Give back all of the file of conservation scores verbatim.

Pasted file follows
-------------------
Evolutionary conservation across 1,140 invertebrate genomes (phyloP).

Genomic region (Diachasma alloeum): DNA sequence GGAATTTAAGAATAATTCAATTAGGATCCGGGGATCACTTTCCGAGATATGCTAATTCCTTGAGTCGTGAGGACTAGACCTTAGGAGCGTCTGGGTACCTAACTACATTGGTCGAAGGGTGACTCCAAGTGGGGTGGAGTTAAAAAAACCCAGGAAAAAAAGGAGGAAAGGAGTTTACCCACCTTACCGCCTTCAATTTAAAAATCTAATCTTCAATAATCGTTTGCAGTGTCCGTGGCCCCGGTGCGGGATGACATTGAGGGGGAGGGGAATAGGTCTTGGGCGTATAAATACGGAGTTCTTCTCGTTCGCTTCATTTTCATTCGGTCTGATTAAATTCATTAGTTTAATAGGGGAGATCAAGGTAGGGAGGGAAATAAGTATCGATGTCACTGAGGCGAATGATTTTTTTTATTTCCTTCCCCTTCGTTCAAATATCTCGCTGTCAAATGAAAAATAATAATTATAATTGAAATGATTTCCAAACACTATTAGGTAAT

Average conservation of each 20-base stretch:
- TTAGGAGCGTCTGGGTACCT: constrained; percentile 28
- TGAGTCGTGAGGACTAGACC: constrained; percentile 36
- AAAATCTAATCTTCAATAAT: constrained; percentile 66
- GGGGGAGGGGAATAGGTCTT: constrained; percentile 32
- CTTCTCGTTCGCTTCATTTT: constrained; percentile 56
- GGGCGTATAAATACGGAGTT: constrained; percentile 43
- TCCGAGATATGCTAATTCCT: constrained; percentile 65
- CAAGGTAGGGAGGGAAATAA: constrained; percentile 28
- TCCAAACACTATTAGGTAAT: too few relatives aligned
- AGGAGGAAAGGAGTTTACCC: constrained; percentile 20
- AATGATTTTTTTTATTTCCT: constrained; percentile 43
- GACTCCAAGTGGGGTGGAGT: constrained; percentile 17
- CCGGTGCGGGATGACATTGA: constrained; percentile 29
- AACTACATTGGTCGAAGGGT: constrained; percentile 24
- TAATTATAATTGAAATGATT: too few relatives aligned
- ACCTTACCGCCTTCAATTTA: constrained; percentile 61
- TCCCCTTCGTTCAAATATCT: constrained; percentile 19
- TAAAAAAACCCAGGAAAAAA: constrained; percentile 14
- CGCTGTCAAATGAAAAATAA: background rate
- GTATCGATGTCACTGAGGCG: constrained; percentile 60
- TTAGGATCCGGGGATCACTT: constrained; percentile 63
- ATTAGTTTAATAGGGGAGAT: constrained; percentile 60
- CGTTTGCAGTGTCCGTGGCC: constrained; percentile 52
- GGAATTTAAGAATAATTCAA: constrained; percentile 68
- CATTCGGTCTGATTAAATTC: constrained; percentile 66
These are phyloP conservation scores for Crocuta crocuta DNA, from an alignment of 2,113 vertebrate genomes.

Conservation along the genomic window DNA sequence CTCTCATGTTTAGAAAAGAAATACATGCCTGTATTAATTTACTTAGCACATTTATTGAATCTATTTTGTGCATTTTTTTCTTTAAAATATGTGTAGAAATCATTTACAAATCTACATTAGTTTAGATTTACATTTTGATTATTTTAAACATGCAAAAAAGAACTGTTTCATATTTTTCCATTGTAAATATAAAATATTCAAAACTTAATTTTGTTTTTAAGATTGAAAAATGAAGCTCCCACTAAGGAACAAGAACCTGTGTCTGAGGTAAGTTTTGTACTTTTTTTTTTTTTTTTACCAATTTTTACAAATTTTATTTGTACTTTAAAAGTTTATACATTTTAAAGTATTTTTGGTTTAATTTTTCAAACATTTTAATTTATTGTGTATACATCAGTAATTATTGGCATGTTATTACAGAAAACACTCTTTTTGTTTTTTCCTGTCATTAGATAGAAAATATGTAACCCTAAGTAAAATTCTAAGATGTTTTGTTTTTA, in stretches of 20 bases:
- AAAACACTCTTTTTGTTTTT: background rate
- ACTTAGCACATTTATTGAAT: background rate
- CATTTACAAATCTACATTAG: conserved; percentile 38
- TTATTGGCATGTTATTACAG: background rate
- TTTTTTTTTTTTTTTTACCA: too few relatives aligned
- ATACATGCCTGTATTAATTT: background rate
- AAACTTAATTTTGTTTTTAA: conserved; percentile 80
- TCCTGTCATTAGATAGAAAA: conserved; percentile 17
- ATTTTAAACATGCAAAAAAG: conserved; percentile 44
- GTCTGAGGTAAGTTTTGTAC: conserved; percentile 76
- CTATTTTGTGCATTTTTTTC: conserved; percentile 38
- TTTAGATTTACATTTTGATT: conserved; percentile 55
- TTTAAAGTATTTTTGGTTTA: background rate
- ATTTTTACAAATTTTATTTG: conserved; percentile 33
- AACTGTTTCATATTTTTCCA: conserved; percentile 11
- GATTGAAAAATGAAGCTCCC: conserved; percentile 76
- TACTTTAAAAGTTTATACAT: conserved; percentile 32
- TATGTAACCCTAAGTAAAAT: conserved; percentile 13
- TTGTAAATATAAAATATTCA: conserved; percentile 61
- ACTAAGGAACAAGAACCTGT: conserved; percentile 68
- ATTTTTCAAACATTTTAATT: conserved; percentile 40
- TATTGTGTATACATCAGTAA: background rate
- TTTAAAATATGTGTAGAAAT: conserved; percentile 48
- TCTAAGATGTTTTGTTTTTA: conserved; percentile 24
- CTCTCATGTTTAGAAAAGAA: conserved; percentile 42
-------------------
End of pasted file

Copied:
Evolutionary conservation across 1,140 invertebrate genomes (phyloP).

Genomic region (Diachasma alloeum): DNA sequence GGAATTTAAGAATAATTCAATTAGGATCCGGGGATCACTTTCCGAGATATGCTAATTCCTTGAGTCGTGAGGACTAGACCTTAGGAGCGTCTGGGTACCTAACTACATTGGTCGAAGGGTGACTCCAAGTGGGGTGGAGTTAAAAAAACCCAGGAAAAAAAGGAGGAAAGGAGTTTACCCACCTTACCGCCTTCAATTTAAAAATCTAATCTTCAATAATCGTTTGCAGTGTCCGTGGCCCCGGTGCGGGATGACATTGAGGGGGAGGGGAATAGGTCTTGGGCGTATAAATACGGAGTTCTTCTCGTTCGCTTCATTTTCATTCGGTCTGATTAAATTCATTAGTTTAATAGGGGAGATCAAGGTAGGGAGGGAAATAAGTATCGATGTCACTGAGGCGAATGATTTTTTTTATTTCCTTCCCCTTCGTTCAAATATCTCGCTGTCAAATGAAAAATAATAATTATAATTGAAATGATTTCCAAACACTATTAGGTAAT

Average conservation of each 20-base stretch:
- TTAGGAGCGTCTGGGTACCT: constrained; percentile 28
- TGAGTCGTGAGGACTAGACC: constrained; percentile 36
- AAAATCTAATCTTCAATAAT: constrained; percentile 66
- GGGGGAGGGGAATAGGTCTT: constrained; percentile 32
- CTTCTCGTTCGCTTCATTTT: constrained; percentile 56
- GGGCGTATAAATACGGAGTT: constrained; percentile 43
- TCCGAGATATGCTAATTCCT: constrained; percentile 65
- CAAGGTAGGGAGGGAAATAA: constrained; percentile 28
- TCCAAACACTATTAGGTAAT: too few relatives aligned
- AGGAGGAAAGGAGTTTACCC: constrained; percentile 20
- AATGATTTTTTTTATTTCCT: constrained; percentile 43
- GACTCCAAGTGGGGTGGAGT: constrained; percentile 17
- CCGGTGCGGGATGACATTGA: constrained; percentile 29
- AACTACATTGGTCGAAGGGT: constrained; percentile 24
- TAATTATAATTGAAATGATT: too few relatives aligned
- ACCTTACCGCCTTCAATTTA: constrained; percentile 61
- TCCCCTTCGTTCAAATATCT: constrained; percentile 19
- TAAAAAAACCCAGGAAAAAA: constrained; percentile 14
- CGCTGTCAAATGAAAAATAA: background rate
- GTATCGATGTCACTGAGGCG: constrained; percentile 60
- TTAGGATCCGGGGATCACTT: constrained; percentile 63
- ATTAGTTTAATAGGGGAGAT: constrained; percentile 60
- CGTTTGCAGTGTCCGTGGCC: constrained; percentile 52
- GGAATTTAAGAATAATTCAA: constrained; percentile 68
- CATTCGGTCTGATTAAATTC: constrained; percentile 66
These are phyloP conservation scores for Crocuta crocuta DNA, from an alignment of 2,113 vertebrate genomes.

Conservation along the genomic window DNA sequence CTCTCATGTTTAGAAAAGAAATACATGCCTGTATTAATTTACTTAGCACATTTATTGAATCTATTTTGTGCATTTTTTTCTTTAAAATATGTGTAGAAATCATTTACAAATCTACATTAGTTTAGATTTACATTTTGATTATTTTAAACATGCAAAAAAGAACTGTTTCATATTTTTCCATTGTAAATATAAAATATTCAAAACTTAATTTTGTTTTTAAGATTGAAAAATGAAGCTCCCACTAAGGAACAAGAACCTGTGTCTGAGGTAAGTTTTGTACTTTTTTTTTTTTTTTTACCAATTTTTACAAATTTTATTTGTACTTTAAAAGTTTATACATTTTAAAGTATTTTTGGTTTAATTTTTCAAACATTTTAATTTATTGTGTATACATCAGTAATTATTGGCATGTTATTACAGAAAACACTCTTTTTGTTTTTTCCTGTCATTAGATAGAAAATATGTAACCCTAAGTAAAATTCTAAGATGTTTTGTTTTTA, in stretches of 20 bases:
- AAAACACTCTTTTTGTTTTT: background rate
- ACTTAGCACATTTATTGAAT: background rate
- CATTTACAAATCTACATTAG: conserved; percentile 38
- TTATTGGCATGTTATTACAG: background rate
- TTTTTTTTTTTTTTTTACCA: too few relatives aligned
- ATACATGCCTGTATTAATTT: background rate
- AAACTTAATTTTGTTTTTAA: conserved; percentile 80
- TCCTGTCATTAGATAGAAAA: conserved; percentile 17
- ATTTTAAACATGCAAAAAAG: conserved; percentile 44
- GTCTGAGGTAAGTTTTGTAC: conserved; percentile 76
- CTATTTTGTGCATTTTTTTC: conserved; percentile 38
- TTTAGATTTACATTTTGATT: conserved; percentile 55
- TTTAAAGTATTTTTGGTTTA: background rate
- ATTTTTACAAATTTTATTTG: conserved; percentile 33
- AACTGTTTCATATTTTTCCA: conserved; percentile 11
- GATTGAAAAATGAAGCTCCC: conserved; percentile 76
- TACTTTAAAAGTTTATACAT: conserved; percentile 32
- TATGTAACCCTAAGTAAAAT: conserved; percentile 13
- TTGTAAATATAAAATATTCA: conserved; percentile 61
- ACTAAGGAACAAGAACCTGT: conserved; percentile 68
- ATTTTTCAAACATTTTAATT: conserved; percentile 40
- TATTGTGTATACATCAGTAA: background rate
- TTTAAAATATGTGTAGAAAT: conserved; percentile 48
- TCTAAGATGTTTTGTTTTTA: conserved; percentile 24
- CTCTCATGTTTAGAAAAGAA: conserved; percentile 42